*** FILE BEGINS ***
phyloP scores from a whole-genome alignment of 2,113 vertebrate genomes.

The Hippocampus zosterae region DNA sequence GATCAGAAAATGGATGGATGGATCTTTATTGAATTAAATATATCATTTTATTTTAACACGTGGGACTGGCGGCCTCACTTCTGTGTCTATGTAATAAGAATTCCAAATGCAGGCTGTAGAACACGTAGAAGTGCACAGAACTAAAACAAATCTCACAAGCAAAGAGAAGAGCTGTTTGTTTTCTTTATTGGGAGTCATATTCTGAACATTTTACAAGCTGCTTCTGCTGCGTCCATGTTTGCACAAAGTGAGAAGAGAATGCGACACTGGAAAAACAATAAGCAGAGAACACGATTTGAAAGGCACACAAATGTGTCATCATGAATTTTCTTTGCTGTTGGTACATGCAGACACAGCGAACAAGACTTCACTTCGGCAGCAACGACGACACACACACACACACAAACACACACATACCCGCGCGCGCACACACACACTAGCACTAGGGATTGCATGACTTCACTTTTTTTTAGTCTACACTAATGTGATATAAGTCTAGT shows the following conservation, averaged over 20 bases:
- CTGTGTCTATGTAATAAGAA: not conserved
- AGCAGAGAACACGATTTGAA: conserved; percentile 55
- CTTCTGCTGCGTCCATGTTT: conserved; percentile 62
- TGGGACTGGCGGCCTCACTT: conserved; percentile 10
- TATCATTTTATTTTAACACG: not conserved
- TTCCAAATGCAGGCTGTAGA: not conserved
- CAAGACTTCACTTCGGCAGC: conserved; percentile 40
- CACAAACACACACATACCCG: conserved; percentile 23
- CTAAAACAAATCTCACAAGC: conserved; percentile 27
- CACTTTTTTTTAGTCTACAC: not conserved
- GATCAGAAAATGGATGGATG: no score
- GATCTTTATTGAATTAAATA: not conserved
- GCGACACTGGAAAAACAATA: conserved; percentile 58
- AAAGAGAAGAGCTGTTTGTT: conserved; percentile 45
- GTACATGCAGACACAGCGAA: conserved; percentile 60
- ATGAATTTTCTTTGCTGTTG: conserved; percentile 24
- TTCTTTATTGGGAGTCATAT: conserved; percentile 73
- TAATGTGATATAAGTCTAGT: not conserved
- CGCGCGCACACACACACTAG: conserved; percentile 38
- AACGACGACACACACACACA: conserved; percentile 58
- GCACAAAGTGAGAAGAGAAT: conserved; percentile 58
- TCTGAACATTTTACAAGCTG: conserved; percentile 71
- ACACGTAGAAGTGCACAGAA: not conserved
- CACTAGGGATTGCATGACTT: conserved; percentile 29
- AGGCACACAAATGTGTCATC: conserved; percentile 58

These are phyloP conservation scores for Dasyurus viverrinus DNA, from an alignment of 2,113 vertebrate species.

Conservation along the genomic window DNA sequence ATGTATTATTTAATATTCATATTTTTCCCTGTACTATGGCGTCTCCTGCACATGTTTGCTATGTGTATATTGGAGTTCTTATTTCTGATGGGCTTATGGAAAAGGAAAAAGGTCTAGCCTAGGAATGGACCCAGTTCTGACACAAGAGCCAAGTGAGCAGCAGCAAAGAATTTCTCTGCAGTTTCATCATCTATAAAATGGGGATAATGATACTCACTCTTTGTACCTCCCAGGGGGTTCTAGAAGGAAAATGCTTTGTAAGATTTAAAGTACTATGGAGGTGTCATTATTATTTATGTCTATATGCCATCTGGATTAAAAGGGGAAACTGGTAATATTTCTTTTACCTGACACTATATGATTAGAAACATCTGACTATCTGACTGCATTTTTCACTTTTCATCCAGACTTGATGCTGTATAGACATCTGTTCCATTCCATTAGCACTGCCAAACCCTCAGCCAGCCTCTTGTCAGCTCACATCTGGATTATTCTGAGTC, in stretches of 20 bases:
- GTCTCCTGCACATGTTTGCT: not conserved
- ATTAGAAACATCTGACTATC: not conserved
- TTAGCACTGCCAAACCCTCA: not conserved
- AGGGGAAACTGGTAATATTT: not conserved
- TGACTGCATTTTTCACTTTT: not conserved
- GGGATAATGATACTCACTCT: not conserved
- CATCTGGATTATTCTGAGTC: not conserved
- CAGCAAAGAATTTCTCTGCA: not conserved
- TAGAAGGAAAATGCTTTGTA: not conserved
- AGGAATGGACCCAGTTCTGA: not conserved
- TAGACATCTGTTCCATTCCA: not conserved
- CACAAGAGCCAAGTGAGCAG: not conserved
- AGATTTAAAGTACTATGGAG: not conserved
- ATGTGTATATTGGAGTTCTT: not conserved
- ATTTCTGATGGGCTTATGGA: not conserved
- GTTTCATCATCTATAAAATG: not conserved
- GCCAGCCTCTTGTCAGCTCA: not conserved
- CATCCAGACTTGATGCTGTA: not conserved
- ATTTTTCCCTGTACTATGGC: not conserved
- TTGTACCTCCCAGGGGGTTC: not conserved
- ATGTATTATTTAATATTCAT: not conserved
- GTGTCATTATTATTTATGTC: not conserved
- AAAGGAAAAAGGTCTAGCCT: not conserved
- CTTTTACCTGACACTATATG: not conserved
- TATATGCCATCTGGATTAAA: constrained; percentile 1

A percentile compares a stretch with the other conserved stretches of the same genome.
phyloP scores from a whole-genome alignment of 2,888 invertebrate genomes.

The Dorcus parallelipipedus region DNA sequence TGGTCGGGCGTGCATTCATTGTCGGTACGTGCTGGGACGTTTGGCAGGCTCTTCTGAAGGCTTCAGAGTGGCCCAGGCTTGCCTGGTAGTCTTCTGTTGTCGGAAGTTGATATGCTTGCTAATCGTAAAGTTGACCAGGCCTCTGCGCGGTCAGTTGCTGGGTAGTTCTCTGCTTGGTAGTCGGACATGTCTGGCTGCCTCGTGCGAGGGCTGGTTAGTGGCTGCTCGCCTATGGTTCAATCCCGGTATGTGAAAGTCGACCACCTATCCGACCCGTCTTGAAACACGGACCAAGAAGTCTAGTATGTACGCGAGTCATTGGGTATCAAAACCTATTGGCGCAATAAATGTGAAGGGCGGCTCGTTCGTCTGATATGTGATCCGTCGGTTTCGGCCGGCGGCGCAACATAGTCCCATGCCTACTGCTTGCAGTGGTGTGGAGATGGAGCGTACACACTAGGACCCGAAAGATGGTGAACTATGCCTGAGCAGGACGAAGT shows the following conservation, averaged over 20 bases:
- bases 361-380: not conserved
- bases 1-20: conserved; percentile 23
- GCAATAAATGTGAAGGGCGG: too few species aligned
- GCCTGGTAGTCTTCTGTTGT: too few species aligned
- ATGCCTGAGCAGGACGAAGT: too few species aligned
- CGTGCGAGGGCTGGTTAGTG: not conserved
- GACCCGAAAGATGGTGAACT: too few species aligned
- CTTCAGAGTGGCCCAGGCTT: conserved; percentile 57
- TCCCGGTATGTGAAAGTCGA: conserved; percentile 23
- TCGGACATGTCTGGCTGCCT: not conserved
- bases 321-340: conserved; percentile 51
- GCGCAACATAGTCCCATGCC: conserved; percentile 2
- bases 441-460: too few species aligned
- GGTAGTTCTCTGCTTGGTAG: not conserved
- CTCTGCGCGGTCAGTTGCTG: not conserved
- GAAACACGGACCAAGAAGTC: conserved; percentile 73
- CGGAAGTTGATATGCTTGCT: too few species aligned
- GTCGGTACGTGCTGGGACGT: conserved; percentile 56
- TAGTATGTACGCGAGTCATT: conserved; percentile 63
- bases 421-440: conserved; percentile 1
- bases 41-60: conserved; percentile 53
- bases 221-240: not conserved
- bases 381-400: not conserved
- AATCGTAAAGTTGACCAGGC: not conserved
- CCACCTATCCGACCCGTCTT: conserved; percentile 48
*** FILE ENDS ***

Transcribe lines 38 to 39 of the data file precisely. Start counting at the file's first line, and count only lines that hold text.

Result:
- TAGAAGGAAAATGCTTTGTA: not conserved
- AGGAATGGACCCAGTTCTGA: not conserved